pH General Information
What is pH measurement?
pH is the Unit of Measure used to express the degree of acidity of a substance.
The centimeter is a unit measure of length. The gram is a unit measure of weight. So, pH is the unit measure we use to say how much acid is in a substance. The pH scale goes from 0 to 14. A pH of 0 means a very high acid activity. Substances such as lemon juice and vinegar are acidic with pH values of 2 to 3. Nitric acid and hydrochloric acid are very strong with pH values of 0, while stomach acid has a pH of 1. Addition of a strong acid, such as sulfuric acid ( H2SO4 ) to water makes the resulting solution very high in active acid concentration. This is called an acidic solution.
On the other end of the scale are the alkaline substances, which range from 8 to 14. Common alkalis are seawater (pH 8), household ammonia (pH 11), oven cleaners (pH 13), and the very strong alkali, sodium hydroxide (pH 14). The addition of a strong base or alkali material, such as sodium hydroxide ( NaOH ), to water makes the resulting solution very low in active acid concentration. This is called a very basic or alkali solution.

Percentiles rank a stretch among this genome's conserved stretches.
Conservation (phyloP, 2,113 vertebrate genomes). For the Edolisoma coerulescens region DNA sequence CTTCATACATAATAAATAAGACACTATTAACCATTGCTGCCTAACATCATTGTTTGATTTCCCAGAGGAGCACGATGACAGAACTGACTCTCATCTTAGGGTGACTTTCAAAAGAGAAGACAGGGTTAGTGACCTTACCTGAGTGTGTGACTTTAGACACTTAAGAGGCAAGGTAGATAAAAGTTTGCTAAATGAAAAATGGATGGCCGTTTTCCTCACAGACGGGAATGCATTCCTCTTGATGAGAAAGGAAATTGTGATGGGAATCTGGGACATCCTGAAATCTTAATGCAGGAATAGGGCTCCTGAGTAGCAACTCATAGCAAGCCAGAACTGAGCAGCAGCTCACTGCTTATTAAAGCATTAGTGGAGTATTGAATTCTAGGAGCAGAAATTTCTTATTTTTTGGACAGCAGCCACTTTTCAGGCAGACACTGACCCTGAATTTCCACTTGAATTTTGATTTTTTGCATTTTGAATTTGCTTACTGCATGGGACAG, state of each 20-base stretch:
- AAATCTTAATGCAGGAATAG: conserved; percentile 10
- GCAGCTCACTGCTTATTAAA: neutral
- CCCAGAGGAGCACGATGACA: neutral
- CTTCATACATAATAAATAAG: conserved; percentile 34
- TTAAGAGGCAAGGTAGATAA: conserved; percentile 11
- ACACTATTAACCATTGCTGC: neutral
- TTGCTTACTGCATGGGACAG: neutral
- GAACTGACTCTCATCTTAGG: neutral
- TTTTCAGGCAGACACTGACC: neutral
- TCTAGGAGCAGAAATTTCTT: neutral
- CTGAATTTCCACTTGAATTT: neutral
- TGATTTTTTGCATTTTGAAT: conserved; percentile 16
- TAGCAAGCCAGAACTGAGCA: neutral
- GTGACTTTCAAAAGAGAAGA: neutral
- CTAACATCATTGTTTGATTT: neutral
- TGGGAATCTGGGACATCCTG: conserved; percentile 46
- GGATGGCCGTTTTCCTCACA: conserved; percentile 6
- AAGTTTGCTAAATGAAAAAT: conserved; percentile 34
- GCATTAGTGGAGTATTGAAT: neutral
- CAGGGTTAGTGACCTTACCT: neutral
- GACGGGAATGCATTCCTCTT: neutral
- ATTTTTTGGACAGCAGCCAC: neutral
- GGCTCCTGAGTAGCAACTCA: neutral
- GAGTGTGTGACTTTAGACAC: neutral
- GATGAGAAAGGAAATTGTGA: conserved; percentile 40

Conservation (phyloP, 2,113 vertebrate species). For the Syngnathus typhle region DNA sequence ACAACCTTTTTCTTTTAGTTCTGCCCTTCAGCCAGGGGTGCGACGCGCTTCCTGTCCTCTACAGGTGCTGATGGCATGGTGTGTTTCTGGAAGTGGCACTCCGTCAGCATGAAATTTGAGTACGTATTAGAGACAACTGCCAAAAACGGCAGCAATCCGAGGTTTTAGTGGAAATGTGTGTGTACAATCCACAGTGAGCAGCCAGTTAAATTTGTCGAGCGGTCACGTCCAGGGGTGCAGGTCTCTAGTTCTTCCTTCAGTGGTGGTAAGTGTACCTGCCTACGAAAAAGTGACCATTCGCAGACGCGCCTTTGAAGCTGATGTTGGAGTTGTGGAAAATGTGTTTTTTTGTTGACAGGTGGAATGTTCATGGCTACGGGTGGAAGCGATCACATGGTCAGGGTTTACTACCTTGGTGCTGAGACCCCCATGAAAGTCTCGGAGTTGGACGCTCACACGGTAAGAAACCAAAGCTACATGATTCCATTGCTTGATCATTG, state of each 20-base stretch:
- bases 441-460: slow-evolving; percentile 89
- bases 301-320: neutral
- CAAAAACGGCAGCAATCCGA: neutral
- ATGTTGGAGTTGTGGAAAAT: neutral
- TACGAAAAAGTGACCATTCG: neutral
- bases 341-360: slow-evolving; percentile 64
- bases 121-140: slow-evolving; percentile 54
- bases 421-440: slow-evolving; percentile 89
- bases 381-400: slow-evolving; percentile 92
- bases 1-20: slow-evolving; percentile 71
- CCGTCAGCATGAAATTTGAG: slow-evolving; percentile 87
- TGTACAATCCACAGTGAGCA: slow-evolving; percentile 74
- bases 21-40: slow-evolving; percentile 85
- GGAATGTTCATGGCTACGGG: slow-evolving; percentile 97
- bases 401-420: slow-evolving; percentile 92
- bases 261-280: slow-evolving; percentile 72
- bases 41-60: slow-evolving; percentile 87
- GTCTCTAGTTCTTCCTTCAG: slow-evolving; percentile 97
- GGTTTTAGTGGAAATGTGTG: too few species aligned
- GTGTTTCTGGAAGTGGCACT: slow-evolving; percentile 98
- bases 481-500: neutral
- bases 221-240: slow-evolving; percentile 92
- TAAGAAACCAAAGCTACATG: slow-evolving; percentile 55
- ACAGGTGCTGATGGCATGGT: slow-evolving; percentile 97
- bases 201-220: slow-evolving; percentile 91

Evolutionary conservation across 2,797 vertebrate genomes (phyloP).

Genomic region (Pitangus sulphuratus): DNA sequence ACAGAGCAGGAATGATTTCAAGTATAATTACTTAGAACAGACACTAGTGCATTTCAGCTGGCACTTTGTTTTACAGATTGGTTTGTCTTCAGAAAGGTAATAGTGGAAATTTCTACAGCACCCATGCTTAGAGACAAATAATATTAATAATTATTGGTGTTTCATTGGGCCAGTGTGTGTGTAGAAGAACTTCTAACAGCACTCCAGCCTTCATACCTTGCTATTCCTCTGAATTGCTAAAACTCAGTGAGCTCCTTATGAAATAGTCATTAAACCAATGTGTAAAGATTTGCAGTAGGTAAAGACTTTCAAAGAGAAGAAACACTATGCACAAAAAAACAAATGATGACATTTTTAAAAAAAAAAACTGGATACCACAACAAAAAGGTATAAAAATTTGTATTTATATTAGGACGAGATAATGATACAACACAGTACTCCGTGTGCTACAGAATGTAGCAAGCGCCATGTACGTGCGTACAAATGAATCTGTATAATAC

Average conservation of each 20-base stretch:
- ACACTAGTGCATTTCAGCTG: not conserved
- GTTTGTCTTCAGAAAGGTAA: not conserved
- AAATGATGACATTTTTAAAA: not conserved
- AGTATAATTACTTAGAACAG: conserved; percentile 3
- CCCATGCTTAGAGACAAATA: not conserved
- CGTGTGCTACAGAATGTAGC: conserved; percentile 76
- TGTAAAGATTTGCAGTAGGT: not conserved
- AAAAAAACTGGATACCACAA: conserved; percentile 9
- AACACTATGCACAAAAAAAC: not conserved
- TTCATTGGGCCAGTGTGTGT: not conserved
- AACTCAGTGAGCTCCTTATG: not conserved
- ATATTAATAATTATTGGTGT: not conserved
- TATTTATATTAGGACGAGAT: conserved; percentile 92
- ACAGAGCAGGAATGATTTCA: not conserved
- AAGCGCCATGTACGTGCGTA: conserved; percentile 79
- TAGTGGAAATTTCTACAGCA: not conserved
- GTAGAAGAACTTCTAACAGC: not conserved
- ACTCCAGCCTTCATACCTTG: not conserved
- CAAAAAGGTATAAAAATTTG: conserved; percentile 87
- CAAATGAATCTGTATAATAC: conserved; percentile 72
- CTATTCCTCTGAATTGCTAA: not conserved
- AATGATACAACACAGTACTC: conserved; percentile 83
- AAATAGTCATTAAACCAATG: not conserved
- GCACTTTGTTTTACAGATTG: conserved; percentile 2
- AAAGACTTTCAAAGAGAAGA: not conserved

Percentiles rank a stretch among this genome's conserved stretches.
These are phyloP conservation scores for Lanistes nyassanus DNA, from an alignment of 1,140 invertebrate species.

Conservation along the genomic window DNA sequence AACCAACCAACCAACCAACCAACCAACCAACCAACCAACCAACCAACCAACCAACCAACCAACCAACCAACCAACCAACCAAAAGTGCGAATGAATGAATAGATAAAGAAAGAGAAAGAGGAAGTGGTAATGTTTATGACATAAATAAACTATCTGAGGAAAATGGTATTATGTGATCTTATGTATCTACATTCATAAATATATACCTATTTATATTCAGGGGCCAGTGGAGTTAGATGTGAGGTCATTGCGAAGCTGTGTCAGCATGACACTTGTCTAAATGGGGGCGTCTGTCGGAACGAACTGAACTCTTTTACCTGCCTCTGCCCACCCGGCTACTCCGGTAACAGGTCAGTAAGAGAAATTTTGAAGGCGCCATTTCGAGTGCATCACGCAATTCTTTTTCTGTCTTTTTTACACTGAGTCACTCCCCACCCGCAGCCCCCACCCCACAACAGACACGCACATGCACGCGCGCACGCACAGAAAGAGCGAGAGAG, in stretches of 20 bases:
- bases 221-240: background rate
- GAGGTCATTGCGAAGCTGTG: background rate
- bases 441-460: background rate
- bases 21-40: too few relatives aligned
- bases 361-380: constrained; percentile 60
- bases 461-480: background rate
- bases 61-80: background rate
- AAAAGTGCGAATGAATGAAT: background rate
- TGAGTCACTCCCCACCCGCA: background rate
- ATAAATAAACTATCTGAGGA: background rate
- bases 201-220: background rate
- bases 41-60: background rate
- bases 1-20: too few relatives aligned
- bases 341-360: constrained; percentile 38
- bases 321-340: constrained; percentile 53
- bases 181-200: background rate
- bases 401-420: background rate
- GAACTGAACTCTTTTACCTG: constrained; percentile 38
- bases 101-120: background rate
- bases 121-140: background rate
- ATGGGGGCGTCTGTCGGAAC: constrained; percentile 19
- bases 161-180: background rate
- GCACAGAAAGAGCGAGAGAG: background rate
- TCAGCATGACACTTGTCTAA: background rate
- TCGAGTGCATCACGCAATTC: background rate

In between these two extremes is a pH of 7. This is the pH of pure water. Water, which is neither very acidic nor very alkali, is said to be neutral.
Technically, the scale actually refers to the concentration of positively-charged hydrogen (H+) ions and negatively-charged hydroxyl (OH-) ions in solution. More hydrogen ions than hydroxyl ions makes an acidic solution, while an alkaline solution contains more hydroxyl ions than hydrogen ions. The pH scale is a logarithmic one, meaning that each pH unit has 10 times as many hydrogen ions as the unit above it. So, at pH 4, there are 10 times more hydrogen ions than at pH 5 and 100 times more hydrogen ions than at pH 6.